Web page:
Select this type if you want the slice area to be an image file in the resulting web page. If you want the image to be an HTML link, enter a URL and target frameset. You can also specify a message that will appear in the browser’s status area when the mouse is positioned over the image, alternative text that will appear when the image is not visible, and a background color for the table cell.
Select this type if you want the slice area to contain HTML text and a background color in the resulting web page. Enter the text you want in the Text Displayed In Cell text box and format the text using standard HTML tags. Be careful not to enter more text than can be displayed in the slice area. (If you enter too much text, it will extend into neighboring slices and affect the layout of your web page. However, because you cannot see the text on the artboard, this will not be apparent until you view the web page in a web browser.) Set the Horiz and Vert options to change the alignment of text in the table cell.
This type is available only when you created the slice by selecting a text object and choosing Object > Slice > Make. The Illustrator text is converted to HTML text with basic formatting attributes in the resulting web page. To edit the text, update the text in your artwork. Set the Horiz and Vert options to change the alignment of text in the table cell. You can also select a background color for the table cell.
Tip: To edit the text for HTML Text slices in the Slice Options dialog box, change the slice type to No Image. This breaks the link with the text object on the artboard. To ignore text formatting, enter <unformatted> as the first word in the text object.
Locking slices prevents you from making changes accidentally, such as resizing or moving.
If you created a slice using the Object > Slice > Make command, the position and size of the slice is tied to the artwork it contains. Therefore, if you move or resize the artwork, the slice boundaries adjust automatically.
If you created a slice using the Slice tool, the Create From Selection command, or the Create From Guides command, you can manually adjust slices in the following ways:
You can combine slices that were created by any method. Select the slices and choose Object > Slice > Combine Slices. The resulting slice takes its dimensions and position from the rectangle created by joining the outer edges of the combined slices. If the combined slices are not adjacent or are of different proportions or alignments, the new slice may overlap other slices.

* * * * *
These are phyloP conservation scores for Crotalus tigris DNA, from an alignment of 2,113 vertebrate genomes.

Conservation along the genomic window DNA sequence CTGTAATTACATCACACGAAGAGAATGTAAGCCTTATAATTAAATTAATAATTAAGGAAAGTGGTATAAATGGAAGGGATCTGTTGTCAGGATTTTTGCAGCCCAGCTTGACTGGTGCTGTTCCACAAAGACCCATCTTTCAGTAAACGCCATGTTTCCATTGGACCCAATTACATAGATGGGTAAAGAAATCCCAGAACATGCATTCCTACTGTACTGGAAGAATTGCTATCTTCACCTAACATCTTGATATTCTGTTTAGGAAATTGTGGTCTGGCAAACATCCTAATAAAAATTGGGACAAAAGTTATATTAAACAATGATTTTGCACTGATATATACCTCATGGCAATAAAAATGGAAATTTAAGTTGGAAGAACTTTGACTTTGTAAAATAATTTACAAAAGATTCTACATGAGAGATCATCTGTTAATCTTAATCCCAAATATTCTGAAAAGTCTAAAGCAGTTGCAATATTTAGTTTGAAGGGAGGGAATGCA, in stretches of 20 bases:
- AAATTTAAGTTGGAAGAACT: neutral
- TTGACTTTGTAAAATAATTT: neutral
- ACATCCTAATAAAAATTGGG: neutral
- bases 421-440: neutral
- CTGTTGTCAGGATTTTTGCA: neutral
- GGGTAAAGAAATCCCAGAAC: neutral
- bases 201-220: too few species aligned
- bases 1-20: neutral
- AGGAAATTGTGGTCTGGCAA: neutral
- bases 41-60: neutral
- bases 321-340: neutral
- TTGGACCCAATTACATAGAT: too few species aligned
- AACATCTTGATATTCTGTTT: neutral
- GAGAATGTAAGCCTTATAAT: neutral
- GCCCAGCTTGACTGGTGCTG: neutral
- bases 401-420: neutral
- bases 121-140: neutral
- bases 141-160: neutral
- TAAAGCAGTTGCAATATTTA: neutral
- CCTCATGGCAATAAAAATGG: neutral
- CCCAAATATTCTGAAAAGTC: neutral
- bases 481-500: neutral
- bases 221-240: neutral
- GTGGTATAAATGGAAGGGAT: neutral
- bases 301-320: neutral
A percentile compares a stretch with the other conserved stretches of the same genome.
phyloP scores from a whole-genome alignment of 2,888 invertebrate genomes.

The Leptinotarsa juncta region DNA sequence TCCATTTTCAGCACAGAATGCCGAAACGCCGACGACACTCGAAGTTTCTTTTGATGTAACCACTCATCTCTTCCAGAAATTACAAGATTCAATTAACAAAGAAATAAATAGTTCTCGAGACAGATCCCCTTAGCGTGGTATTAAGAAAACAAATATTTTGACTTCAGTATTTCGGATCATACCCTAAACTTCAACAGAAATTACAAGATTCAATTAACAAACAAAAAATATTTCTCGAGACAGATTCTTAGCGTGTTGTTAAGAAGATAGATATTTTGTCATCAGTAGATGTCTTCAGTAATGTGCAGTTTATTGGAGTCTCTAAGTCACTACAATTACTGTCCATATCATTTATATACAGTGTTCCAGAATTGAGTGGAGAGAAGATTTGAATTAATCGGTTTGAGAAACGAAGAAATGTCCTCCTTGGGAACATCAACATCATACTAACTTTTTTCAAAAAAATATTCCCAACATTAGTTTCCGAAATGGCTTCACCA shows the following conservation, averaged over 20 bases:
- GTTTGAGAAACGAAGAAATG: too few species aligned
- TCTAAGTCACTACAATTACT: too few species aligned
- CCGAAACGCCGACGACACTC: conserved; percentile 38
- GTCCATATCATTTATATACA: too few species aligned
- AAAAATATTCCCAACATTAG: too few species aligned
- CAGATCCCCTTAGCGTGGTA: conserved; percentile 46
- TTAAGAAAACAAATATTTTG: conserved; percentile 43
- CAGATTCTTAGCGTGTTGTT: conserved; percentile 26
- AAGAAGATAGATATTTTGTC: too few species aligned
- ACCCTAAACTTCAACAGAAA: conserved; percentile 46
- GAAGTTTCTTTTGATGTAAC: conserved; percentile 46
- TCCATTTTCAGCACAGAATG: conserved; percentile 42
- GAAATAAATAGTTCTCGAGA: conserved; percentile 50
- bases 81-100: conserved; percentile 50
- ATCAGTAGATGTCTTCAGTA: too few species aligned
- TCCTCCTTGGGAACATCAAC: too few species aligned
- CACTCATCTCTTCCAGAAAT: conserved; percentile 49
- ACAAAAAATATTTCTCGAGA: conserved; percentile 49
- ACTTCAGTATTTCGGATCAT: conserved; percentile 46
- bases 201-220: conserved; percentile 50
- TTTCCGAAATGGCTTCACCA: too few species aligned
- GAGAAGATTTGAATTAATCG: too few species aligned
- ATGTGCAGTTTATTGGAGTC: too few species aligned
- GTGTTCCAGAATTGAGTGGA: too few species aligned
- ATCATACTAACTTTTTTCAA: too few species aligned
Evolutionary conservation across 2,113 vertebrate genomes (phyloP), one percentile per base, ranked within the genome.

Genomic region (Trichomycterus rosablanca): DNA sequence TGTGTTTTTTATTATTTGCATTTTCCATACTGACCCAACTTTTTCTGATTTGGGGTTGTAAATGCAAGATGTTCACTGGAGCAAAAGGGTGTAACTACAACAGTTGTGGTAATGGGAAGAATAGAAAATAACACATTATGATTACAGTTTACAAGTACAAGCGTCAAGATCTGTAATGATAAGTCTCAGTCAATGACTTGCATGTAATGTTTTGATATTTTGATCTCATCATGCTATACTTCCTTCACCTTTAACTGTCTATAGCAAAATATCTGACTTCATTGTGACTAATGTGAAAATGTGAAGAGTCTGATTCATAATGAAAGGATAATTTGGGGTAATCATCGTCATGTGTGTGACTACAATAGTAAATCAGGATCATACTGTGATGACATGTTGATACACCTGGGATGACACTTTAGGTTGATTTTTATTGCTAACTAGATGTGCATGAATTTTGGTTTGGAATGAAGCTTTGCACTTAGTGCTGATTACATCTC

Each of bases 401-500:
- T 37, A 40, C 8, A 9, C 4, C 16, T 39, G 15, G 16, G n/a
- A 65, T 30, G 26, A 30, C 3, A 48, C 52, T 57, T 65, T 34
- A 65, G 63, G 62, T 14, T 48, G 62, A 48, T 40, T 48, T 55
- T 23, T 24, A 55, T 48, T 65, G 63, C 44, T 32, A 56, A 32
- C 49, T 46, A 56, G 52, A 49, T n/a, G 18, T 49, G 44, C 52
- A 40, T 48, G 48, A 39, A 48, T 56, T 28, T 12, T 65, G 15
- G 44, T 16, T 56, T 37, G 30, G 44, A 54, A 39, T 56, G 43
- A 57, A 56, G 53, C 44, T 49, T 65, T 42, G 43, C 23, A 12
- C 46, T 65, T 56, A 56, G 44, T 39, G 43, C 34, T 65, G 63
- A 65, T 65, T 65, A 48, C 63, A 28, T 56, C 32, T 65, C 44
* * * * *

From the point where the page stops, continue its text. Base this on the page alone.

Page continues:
To resize all slices to the artboard boundaries, choose Object > Slice > Clip To Artboard. Slices that extend beyond the artboard are truncated to fit the artboard and autoslices that lie within the artboard are extended to the artboard boundaries; all artwork remains the same.
You can remove slices by deleting them or by releasing them from the corresponding artwork.
Image maps enable you to link one or more areas of an image—called hotspots—to a URL. When a user clicks on the hotspot, the web browser loads the linked file.
The main difference between using image maps and using slices to create links is in how the artwork is exported as a web page. Using image maps keeps the artwork intact as a single image file, while using slices causes the artwork to be divided into separate files. Another difference between image maps and slices is that image maps enable you to link polygonal or rectangular areas in your artwork, while slices enable you to link only rectangular areas. If you need to link only rectangular areas, using slices may be preferable to using an image map.
To avoid unexpected results, don’t create image-map hotspots in slices that contain URL links—either the image map links or the slice links may be ignored in some browsers.
To increase the number of visible entries in the URL menu, select panel Options from the Attributes panel menu. Enter a value from 1 to 30 to define how many URL entries you want to be displayed in the URL list.